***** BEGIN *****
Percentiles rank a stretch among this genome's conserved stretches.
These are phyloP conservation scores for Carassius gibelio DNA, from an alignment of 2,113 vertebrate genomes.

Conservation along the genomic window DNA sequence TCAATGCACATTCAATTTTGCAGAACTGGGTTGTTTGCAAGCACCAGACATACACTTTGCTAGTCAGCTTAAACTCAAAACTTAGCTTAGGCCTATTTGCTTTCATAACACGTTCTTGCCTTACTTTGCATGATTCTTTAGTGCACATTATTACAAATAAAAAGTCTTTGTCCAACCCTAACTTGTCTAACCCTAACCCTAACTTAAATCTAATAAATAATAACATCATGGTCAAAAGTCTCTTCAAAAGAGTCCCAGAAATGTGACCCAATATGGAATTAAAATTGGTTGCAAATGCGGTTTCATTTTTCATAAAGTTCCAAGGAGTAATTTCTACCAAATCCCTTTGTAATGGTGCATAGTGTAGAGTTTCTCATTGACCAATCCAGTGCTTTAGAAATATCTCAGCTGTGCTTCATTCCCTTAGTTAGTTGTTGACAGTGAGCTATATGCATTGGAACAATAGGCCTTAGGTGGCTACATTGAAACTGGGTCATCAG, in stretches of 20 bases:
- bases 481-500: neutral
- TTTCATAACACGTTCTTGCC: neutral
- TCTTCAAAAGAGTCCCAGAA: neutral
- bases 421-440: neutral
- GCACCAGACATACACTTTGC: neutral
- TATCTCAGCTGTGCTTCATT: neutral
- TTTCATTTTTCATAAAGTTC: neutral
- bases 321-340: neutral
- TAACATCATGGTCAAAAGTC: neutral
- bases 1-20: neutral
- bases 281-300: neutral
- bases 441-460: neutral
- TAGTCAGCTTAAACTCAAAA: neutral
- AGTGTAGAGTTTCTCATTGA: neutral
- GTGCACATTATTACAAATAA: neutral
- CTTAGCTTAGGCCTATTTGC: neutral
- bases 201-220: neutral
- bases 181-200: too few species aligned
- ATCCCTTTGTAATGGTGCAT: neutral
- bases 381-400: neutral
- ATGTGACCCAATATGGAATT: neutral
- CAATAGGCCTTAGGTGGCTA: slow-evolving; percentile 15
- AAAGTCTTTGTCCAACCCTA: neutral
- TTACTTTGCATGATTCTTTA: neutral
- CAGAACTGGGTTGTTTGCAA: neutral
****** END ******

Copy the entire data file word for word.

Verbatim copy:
Percentiles rank a stretch among this genome's conserved stretches.
These are phyloP conservation scores for Carassius gibelio DNA, from an alignment of 2,113 vertebrate genomes.

Conservation along the genomic window DNA sequence TCAATGCACATTCAATTTTGCAGAACTGGGTTGTTTGCAAGCACCAGACATACACTTTGCTAGTCAGCTTAAACTCAAAACTTAGCTTAGGCCTATTTGCTTTCATAACACGTTCTTGCCTTACTTTGCATGATTCTTTAGTGCACATTATTACAAATAAAAAGTCTTTGTCCAACCCTAACTTGTCTAACCCTAACCCTAACTTAAATCTAATAAATAATAACATCATGGTCAAAAGTCTCTTCAAAAGAGTCCCAGAAATGTGACCCAATATGGAATTAAAATTGGTTGCAAATGCGGTTTCATTTTTCATAAAGTTCCAAGGAGTAATTTCTACCAAATCCCTTTGTAATGGTGCATAGTGTAGAGTTTCTCATTGACCAATCCAGTGCTTTAGAAATATCTCAGCTGTGCTTCATTCCCTTAGTTAGTTGTTGACAGTGAGCTATATGCATTGGAACAATAGGCCTTAGGTGGCTACATTGAAACTGGGTCATCAG, in stretches of 20 bases:
- bases 481-500: neutral
- TTTCATAACACGTTCTTGCC: neutral
- TCTTCAAAAGAGTCCCAGAA: neutral
- bases 421-440: neutral
- GCACCAGACATACACTTTGC: neutral
- TATCTCAGCTGTGCTTCATT: neutral
- TTTCATTTTTCATAAAGTTC: neutral
- bases 321-340: neutral
- TAACATCATGGTCAAAAGTC: neutral
- bases 1-20: neutral
- bases 281-300: neutral
- bases 441-460: neutral
- TAGTCAGCTTAAACTCAAAA: neutral
- AGTGTAGAGTTTCTCATTGA: neutral
- GTGCACATTATTACAAATAA: neutral
- CTTAGCTTAGGCCTATTTGC: neutral
- bases 201-220: neutral
- bases 181-200: too few species aligned
- ATCCCTTTGTAATGGTGCAT: neutral
- bases 381-400: neutral
- ATGTGACCCAATATGGAATT: neutral
- CAATAGGCCTTAGGTGGCTA: slow-evolving; percentile 15
- AAAGTCTTTGTCCAACCCTA: neutral
- TTACTTTGCATGATTCTTTA: neutral
- CAGAACTGGGTTGTTTGCAA: neutral